Things do not go well when Guy meets with Miriam at the music store where she works about the divorce. His wife turns out to be a real shrew. She tells him that she was prepared to give him a divorce but thought he was dragging his feet. She demands he cough up money for her lawyer which Guy does, though he grumbles about her carrying another man's child. Then Miriam springs it on him — she has no plans to give him a divorce. She tells him that she wouldn't have started playing around if he hadn't been gone playing tennis all the time. Guy practically throttles her in the store, until the manager breaks it up. A steamed Guy calls Anne from a phone booth and relays the latest development. "I wanted to strangle her," he tells Anne.

Later that night, Miriam decides to head to the amusement park with not one, but two men. Unbeknownst to her, a third man will be tagging along. From this point on, Strangers on a Train exists almost entirely of Hitchcock set pieces and creepy moments provided by Walker. The actor and director work together on the very first as Bruno stalks Miriam through the amusement park, always seeming to appear beside her from out of nowhere, impressing her with the ability to hit the bell when he strikes the game with the hammer, keeping a constant devilish grin on his face. Has a smile ever looked more malevolent to the moviegoer while a passer-by wouldn't notice that anything's amiss. When Miriam and her boy toys get a boat to sail through the Tunnel of Love, Bruno gets one as well, munching on popcorn as he drives. In the cave, ambiguous shadows appear on the wall followed soon by Miriam's scream. That turns out to be a fakeout. Miriam comes out the other side just fine. When the boats dock at a little island, her men head off somewhere, but Bruno stops her to light her cigarette. She flirts with the madman who goes from gentleman to killer, knocking off her glasses as he begins to strangle her, her murder viewed as a reflection in the eyewear.

As they say, the best laid plans…Nothing goes the way Bruno planned and since Guy didn't take him seriously in the first place, events don't go his way either. When Guy arrives at Sen. Norton's home, they inform him of Miriam's murder, but Guy has already been told — Bruno met him at the gate and showed him Miriam's smashed glasses and wanted to make plans for when Guy will kill Bruno's father. Unfortunately, Guy hadn't planned an alibi. He has one: He was on a train back to Washington and spoke with a professor. Unfortunately, the professor had imbibed a bit too much and when the police bring him to meet Guy, he doesn't remember him. The senator asks if everything's fine now that his alibi has been verified. "When an alibi is full of bourbon, sir, it can't stand up," Guy tells him. Because Guy had a motive, the police are even keeping him under surveillance, keeping detectives tailing him at all times. It doesn't help that an impatient Bruno keeps spying on Guy in a variety of settings creating some really spooky moments as when he's the sole figure on the steps of the Jefferson Memorial or the true masterpiece: When he attends one of Guy's tennis matches and all the spectators' head move side-to-side, following the serves but Bruno sits perfectly still among keeping his focus on Guy. He gets more daring, insinuating himself among Guy and the Mortons' circle of friends. "You're spoiling everything. You made me come out in the open," Bruno tells Guy at one point. Guy explains that the police are watching him, so he can't easily slip away and kill his father from him. I love Strangers on a Train and Robert Walker as Bruno so much that I could probably write endlessly about it, detailing every plot point, sharing all the great lines of dialogue, describing all of Hitchcock's magnificent touches, but part of me thinks if you have seen Strangers on a Train, you already know all this and if you haven't, you shouldn't be reading what I'm writing about it, you should be watching it — as soon as possible.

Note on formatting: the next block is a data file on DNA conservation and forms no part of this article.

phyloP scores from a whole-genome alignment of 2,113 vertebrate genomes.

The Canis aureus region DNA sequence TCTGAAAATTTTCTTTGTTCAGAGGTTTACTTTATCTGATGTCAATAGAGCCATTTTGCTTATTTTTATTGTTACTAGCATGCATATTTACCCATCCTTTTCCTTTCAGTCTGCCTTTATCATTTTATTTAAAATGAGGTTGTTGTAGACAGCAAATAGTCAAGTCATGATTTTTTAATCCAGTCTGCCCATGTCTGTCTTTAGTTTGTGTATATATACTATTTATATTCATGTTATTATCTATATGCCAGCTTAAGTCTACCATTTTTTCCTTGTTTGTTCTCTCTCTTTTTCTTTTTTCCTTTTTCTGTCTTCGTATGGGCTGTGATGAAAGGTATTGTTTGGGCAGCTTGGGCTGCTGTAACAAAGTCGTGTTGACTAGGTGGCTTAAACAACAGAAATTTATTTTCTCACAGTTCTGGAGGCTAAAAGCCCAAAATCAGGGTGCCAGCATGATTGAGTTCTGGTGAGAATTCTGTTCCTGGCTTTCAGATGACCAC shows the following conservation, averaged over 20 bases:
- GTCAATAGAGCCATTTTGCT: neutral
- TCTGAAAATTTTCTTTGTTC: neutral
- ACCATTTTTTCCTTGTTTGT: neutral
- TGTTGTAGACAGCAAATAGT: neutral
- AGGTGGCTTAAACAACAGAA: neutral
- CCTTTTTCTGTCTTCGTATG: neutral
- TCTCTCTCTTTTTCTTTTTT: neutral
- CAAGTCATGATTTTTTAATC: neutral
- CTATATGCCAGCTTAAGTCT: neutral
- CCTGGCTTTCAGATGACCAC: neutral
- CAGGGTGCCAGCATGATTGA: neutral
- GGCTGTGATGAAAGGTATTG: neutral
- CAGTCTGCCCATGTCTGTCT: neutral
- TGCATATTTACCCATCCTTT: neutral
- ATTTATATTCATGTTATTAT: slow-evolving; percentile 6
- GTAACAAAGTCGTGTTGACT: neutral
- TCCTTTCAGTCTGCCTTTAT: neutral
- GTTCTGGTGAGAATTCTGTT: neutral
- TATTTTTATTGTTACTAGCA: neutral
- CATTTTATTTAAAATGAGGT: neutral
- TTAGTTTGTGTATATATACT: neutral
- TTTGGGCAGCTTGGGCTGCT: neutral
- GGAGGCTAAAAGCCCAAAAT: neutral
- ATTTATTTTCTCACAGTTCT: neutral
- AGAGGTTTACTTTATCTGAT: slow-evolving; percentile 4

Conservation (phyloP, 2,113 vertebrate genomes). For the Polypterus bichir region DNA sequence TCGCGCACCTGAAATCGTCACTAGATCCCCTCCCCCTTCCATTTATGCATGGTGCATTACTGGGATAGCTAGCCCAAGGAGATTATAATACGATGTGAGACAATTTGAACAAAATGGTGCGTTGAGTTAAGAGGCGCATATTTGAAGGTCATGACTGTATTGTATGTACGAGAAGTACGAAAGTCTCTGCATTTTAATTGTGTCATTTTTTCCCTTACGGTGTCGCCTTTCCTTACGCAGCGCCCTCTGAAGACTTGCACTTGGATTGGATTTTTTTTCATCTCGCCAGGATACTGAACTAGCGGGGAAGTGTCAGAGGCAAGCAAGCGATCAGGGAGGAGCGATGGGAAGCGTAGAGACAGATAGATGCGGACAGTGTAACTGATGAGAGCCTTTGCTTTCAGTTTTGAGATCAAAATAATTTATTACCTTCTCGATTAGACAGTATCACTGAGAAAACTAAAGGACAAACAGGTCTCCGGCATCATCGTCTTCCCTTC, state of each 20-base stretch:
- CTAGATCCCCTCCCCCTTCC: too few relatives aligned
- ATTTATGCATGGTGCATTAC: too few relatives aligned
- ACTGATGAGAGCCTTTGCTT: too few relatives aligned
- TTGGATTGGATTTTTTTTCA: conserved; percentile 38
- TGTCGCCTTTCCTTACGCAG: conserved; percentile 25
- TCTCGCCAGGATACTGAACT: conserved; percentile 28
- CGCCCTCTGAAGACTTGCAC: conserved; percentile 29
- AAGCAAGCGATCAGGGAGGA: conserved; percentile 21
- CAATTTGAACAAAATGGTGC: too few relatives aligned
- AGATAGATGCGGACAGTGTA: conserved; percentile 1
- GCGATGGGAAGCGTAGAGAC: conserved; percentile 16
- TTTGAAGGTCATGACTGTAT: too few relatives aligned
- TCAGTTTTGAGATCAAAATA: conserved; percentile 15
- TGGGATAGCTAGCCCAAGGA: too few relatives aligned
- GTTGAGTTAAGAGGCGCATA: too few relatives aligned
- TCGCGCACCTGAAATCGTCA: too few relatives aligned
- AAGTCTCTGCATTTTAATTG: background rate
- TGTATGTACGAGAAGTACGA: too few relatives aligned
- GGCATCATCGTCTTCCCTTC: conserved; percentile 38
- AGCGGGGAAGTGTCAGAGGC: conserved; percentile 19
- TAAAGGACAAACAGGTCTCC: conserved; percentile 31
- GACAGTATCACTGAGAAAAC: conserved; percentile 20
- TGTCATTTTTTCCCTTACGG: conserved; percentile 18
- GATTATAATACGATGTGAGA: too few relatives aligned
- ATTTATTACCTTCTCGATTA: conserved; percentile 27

Therefore, I'm resisting the urge to expound on all I wanted to such as mentioning Marion Lorne (Aunt Clara on Bewitched) and her two scenes as Bruno's mother and quoting some of her lines. It means not going into detail about Patricia Hitchcock as Anne's sister Barbara or Bruno's party game when he crashes the senator's party. He has so many lines that I'm tempted to repeat but if you haven't heard them, you need to hear them from Walker first, not me. I do have to briefly refer to the amazing suspense Hitchcock builds with activities happening in two different spots: Guy trying to hurry and win a tennis match so he can get back to the amusement park to prevent Bruno from planting his lighter and framing him while in the town where that park is, Bruno tries to retrieve the lighter he accidentally dropped down a storm drain. The throwaway line of the rich old woman when police commandeer her car, telling her they are in pursuit of a criminal. "Really? How exciting."

Finally, there's the climax on the merry-go-round, one of the most exciting Hitchcock filmed, but there's a moment many might miss. There's a little boy still on the ride and even though it's spinning wildly out of control, he's having a blast. When the fighting Bruno and Guy come near him, the tyke stars hitting on Bruno — and Bruno hits the kid back. Strangers on a Train, simply put, is just a great fucking movie with Robert Walker giving one of the best portrayals of an on-screen psycho in film history. As Guy says about Bruno toward the end, "He was a very clever man" and Walker was just as clever an actor to deliver this brilliant a performance.

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This is my very favorite Hitchcock, and has been since I first saw it. I absolutely second everything you wrote. I only want to add that for years I loved this movie and felt a bit of a freak because so many other Hitchcock movies were lauded so much more loudly. It has been gratifying over the years to find out that many other people felt the same way about it that I did. I will say this: when I was a kid I saw Robert Walker's son in a number of TV shows and liked him a lot, and I was amazed to see the almost twin-like resemblance between them when I finally saw Strangers on a Train. I then found out from my parents that the elder Robert Walker was somewhat of a sex symbol to the young women of the 40s.